The carpel is the distinctive seed chamber of the angiosperms, or flowering plants. It is in fact the definitive feature of this major group. When the first carpel evolved, the first angiosperm came into existence. The carpel encloses, protects, and facilitates the fertilization of the ovules, which then mature as seeds. The carpel then becomes the fruit, and participates in the dispersal of the seeds. In the flower, carpels occupy the center and are surrounded by stamens and tepals (petals and sepals). In most modern angiosperms the carpels are joined together into a compound pistil (see "Were the first monocots syncarpous?)"
In those flowers in which the carpels remain separate, there are two fundamental shapes: plicate - resembling leaves that have folded with the opposite edges sealed together, and ascidiate - shaped like a vase or an urn.
|The ascidiate carpels of Amborella|
contain a single seed, and have a
large, folded stigma. A. the carpel
at the time of pollination. B. the
mature fruit, which is a drupe.
Drawing from Bailey and Swamy,
Above the opening, which is blocked only by a drop of fluid, the stigma is typically prolonged along what can be described as the backbone of the carpel, and ovules are attached in a line on the opposite side (i.e. in what might be called the "belly"), within the urn-shaped base. Sometimes, as in Amborella, the stigma is folded at the backbone, forming narrow flaps along each side. During the growth of the carpel, tissues at the base (“a meristematic cross-zone between the primordium margins” – Endress & Doyle 2009) push the wall upward around the ovules.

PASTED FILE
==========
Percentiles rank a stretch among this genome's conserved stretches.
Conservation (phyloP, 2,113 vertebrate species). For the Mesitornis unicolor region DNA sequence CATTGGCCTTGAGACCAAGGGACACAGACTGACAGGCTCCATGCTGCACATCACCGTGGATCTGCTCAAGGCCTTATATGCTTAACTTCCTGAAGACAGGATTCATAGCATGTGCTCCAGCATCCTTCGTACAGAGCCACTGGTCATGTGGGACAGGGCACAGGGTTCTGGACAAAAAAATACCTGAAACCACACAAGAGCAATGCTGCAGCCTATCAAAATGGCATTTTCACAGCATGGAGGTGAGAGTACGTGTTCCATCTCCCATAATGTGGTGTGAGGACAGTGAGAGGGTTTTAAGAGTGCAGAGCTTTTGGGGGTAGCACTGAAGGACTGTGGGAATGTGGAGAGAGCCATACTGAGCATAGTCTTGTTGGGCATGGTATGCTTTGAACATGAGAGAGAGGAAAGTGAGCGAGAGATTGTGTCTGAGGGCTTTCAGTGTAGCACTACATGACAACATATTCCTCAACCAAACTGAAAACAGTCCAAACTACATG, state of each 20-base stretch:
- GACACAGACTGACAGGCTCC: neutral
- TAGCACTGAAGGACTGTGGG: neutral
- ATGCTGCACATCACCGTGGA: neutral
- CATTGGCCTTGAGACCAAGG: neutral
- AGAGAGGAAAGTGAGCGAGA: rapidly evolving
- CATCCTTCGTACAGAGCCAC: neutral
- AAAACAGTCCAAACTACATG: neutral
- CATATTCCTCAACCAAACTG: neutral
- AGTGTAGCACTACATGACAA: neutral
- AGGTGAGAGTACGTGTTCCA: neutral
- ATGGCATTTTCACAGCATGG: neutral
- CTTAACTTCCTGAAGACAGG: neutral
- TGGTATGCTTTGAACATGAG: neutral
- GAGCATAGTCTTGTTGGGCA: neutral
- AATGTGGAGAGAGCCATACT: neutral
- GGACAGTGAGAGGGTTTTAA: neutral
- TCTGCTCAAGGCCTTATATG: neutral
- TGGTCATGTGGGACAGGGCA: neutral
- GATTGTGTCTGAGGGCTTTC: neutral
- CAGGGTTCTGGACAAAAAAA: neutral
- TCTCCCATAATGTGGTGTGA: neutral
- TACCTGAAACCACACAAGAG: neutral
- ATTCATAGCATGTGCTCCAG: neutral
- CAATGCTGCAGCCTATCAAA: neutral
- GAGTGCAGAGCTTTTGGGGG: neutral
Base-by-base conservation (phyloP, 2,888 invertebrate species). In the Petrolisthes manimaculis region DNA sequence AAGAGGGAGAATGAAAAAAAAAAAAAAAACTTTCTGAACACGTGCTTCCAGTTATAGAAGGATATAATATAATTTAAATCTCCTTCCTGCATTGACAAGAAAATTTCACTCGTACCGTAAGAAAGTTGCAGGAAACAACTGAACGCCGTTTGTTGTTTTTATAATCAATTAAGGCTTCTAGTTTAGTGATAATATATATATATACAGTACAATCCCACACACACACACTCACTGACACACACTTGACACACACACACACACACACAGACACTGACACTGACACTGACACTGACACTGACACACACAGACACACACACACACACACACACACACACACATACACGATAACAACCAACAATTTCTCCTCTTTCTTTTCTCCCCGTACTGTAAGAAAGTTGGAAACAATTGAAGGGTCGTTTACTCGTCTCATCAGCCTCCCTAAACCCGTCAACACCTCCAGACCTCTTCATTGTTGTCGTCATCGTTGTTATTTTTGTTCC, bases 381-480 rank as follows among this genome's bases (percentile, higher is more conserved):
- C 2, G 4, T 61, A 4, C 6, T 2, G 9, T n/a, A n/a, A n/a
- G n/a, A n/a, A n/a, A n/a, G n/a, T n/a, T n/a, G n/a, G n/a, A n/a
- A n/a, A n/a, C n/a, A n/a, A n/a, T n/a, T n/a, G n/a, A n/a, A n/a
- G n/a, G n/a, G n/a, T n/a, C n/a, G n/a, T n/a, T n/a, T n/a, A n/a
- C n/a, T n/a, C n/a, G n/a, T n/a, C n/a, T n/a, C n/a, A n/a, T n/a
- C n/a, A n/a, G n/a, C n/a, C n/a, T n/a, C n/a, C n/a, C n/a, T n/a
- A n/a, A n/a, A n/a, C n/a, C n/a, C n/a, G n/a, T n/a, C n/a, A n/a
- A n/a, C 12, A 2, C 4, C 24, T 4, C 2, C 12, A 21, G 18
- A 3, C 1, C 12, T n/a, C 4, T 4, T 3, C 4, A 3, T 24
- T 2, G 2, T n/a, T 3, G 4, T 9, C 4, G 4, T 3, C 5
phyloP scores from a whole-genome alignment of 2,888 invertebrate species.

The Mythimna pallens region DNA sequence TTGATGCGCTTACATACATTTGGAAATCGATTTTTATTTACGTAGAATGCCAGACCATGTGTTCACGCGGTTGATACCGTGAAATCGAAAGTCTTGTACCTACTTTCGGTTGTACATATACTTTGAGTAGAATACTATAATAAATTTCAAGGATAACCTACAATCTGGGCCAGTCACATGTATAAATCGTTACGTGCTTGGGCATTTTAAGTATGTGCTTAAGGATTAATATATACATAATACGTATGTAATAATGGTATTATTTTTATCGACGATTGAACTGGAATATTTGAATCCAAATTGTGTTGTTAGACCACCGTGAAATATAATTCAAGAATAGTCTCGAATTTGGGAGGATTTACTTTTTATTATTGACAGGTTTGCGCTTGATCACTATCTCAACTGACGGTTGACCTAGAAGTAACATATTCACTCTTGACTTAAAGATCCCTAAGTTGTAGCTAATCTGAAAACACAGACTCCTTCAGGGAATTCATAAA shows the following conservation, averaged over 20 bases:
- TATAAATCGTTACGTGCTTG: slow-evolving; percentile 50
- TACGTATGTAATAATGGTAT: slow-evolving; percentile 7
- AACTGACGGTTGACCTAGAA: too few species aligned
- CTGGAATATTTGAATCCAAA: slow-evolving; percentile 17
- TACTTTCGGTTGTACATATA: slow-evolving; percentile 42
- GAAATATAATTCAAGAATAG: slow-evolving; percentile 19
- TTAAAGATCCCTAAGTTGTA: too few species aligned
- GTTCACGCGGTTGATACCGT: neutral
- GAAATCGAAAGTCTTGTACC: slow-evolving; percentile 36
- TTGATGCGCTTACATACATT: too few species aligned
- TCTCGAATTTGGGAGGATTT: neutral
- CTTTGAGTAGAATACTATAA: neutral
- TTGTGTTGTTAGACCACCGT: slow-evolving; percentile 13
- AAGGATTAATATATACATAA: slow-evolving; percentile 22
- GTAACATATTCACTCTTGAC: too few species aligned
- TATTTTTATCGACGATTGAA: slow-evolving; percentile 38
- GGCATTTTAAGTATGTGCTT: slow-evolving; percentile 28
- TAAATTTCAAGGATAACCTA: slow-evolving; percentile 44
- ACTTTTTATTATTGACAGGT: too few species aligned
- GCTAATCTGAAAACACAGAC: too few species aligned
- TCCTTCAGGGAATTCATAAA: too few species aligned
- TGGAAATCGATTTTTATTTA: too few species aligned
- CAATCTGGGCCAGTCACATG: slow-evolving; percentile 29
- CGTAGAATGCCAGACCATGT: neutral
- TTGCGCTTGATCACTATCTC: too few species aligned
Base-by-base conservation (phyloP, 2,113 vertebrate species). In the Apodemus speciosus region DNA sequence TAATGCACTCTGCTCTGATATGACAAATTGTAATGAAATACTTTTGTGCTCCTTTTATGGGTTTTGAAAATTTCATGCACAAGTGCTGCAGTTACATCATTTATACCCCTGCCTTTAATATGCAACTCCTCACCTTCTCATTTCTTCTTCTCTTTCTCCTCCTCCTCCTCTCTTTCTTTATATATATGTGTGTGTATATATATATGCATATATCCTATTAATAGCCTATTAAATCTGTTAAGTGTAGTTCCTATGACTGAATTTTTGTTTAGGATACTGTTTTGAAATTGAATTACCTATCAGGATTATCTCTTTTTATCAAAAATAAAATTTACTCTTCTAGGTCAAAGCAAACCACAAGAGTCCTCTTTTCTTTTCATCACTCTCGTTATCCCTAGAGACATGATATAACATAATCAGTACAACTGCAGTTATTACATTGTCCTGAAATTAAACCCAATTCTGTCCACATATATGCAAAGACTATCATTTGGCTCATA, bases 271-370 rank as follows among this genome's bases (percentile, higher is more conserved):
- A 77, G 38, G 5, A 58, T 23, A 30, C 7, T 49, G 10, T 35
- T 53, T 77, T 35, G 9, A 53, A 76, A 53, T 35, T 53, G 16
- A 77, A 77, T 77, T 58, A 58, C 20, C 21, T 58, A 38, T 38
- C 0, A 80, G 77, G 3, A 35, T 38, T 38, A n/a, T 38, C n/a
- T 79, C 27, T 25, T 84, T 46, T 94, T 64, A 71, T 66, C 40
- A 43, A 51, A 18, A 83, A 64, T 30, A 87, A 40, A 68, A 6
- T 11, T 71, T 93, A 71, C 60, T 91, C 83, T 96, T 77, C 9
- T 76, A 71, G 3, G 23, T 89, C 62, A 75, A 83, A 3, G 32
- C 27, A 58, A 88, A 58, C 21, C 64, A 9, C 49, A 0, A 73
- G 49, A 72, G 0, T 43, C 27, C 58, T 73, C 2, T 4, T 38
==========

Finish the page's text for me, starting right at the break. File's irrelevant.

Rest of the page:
|After pollination the carpels of|
Austrobaileya spread apart as they
swell with the developing seeds
within. Photo courtesy Dennis
|The carpels of Austrobaileya are ascidiate, but|
contain two rows of ovules opposite the
backbone. The stigmas are pushed together
to form a common head for receiving pollen.
Photo courtesy Dennis Stevenson.
|Simple plicate carlpels, called follicles,|
can be seen most readily in the
Ranunculaceae, in genera like
Aquilegia (columbine), Delphinium,
Eranthis, and others. Drawing from
Asa Gray's Botanical Textbook, 1879.
|Follicles of the genus Eranthis |
(Ranunculaceae) are quite leaf-like.
As I have argued in earlier posts, however, these theoretical conclusions based on probability need to be tesed in the adaptive arena. In other worids, do they make sense in terms of "adaptive parsimony?" (see "Were the first monocots syncarpous?" for an explanation of this term)
|In ancient seed ferns, such as this |
Sphenopteris, seeds were
borne directly on large, frond-
like leaves. Drawing from Brown,
1935, The Plant Kingdom.
An interesting alternate idea is the "mostly male hypothesis" (see Frohlich and Chase 2007) in which early blade-like stamens became carpels by the genetic accident of ovules popping up where pollen sacs should have been. Such things do happen, and are reminders that leaves and seed-leaves were originally one and the same.